Iceberg calving, or the formation of icebergs, occurs when ice chunks break off larger shelves or glaciers and float away, eventually melting in warmer waters. Although iceberg calving accounts for roughly half of the mass lost from ice sheets, it isn’t reflected in any models of how climate change affects the ice sheets and could lead to additional sea level rise, Bassis said.

“Fifty percent of the total mass loss from the ice sheets, we just don’t understand. We essentially haven’t been able to predict that, so events such as rapid disintegration aren’t included in those estimates,” Bassis said. “Our new model helps us understand the different parameters, and that gives us hope that we can better predict how things will change in the future.”

The researchers have found the physics at the heart of iceberg calving, and their model is the first that can simulate the different processes that occur on both ends of the Earth. It can show why in northern latitudes-where glaciers rest on solid ground-icebergs tend to form in relatively small, vertical slivers that rotate onto their sides as they dislodge. It can also illustrate why in the southernmost places-where vast ice shelves float in the Antarctic Ocean-icebergs form in larger, more horizontal plank shapes.

The model treats ice sheets-both floating shelves and grounded glaciers-like loosely cemented collections of boulders. Such a description reflects how scientists in the field have described what iceberg calving actually looks like. The model allows those loose bonds to break when the boulders are pulled apart or rub against one another.

The simulations showed that calving is a two-step process driven primarily by the thickness of the ice.

“Essentially, everything is driven by gravity,” Bassis said. “We identified a critical threshold of one kilometer where it seems like everything should break up. You can think of it in terms of a kid building a tower. The taller the tower is, the more unstable it gets.”

Icebergs do have a tendency to form before that threshold though, Bassis suspects, due to cracks that are already there-either formed when capsizing bergs crash into the water and send shockwaves through the surrounding ice, or when melted water on the surface cuts through. The former is believed to have led to the Helheim Glacier collapse in 2003. The glacier had begun to retreat slowly in 2002, but suddenly gave way the following year when the thinner ice had broken away, exposing a thicker ice coast.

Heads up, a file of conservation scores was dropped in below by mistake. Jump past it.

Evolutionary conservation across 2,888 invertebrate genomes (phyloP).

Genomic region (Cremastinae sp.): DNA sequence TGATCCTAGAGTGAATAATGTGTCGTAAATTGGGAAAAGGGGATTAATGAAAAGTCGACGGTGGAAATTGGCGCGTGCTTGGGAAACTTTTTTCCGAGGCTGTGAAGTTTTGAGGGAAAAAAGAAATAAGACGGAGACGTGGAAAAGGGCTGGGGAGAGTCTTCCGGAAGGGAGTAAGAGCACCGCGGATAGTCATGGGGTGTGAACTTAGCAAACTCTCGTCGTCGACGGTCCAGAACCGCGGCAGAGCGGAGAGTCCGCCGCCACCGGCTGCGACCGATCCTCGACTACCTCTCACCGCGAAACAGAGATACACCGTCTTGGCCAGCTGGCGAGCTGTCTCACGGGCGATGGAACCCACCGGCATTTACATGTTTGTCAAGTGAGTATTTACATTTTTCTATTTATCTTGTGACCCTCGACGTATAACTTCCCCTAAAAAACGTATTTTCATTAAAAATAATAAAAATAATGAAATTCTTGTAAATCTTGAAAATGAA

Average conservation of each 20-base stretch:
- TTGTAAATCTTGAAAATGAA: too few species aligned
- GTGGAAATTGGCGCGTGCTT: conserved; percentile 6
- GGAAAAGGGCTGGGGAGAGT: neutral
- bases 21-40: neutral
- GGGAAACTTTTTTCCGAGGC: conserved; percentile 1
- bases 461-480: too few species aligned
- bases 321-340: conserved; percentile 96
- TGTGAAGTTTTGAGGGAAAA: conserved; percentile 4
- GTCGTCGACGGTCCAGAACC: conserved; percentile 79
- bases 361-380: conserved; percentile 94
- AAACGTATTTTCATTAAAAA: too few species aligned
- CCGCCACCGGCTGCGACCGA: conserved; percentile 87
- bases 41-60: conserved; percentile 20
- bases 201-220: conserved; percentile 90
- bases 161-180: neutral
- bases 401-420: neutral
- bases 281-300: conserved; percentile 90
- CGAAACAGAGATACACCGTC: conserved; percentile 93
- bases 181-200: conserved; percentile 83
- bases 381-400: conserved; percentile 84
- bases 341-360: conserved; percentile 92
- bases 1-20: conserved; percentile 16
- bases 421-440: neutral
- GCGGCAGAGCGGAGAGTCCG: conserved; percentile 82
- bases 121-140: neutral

The latter-melted water pools-are occurring more frequently due to climate change, and they’re believed to have played a role in the rapid disintegration of the Antarctica’s Larsen B ice shelf, which crumbled over about six weeks in 2002.

When the researchers added random cracks to their model, it could mirror both Helheim and Larsen B.

A third feature is also required for the most dramatic ice collapses to occur. Icebergs can’t float away and make room for more icebergs to break off the main sheet unless the system has access to open water. So areas that border deep, unobstructed ocean rather than fjords or other waterways are at greater risk of rapid ice loss. The researchers point to the Thwaites and Pine Island glaciers in Antarctica and the Jakobshavn Glacier in Greenland, which is already retreating rapidly, as places vulnerable to “catastrophic disintegration” because they have all three components.

“The ice in those places gets thicker as you go back. If our threshold is right, then if these places start to retreat as you expose the thicker calving font, they’re susceptible to catastrophic breakup,” Bassis said.

Retreat of the current ice coasts in these places areas could occur via melting or iceberg calving.

The contribution of the Greenland ice sheet to sea-level rise will continue to increase

New research has shown surface ice melt will be the dominant process controlling ice-loss from Greenland. As outlet glaciers retreat inland the other process, iceberg production, remains important but will not grow as rapidly.

The Greenland ice sheet is often considered an important potential contributor to future global sea-level rise over the next century or longer. In total, it contains an amount of ice that would lead to a rise of global sea level by more than seven metres, if completely melted.

Changes in its total mass are governed by two main processes – fluctuations in melting and snowfall on its surface, and changes to the number of icebergs released from a large number of outlet glaciers into the ocean.

The ice loss from the ice sheet has been increasing over the last decade, with half of it attributed to changes in surface conditions with the remainder due to increased iceberg calving – the process by which ice detaches from the glacier to become an iceberg.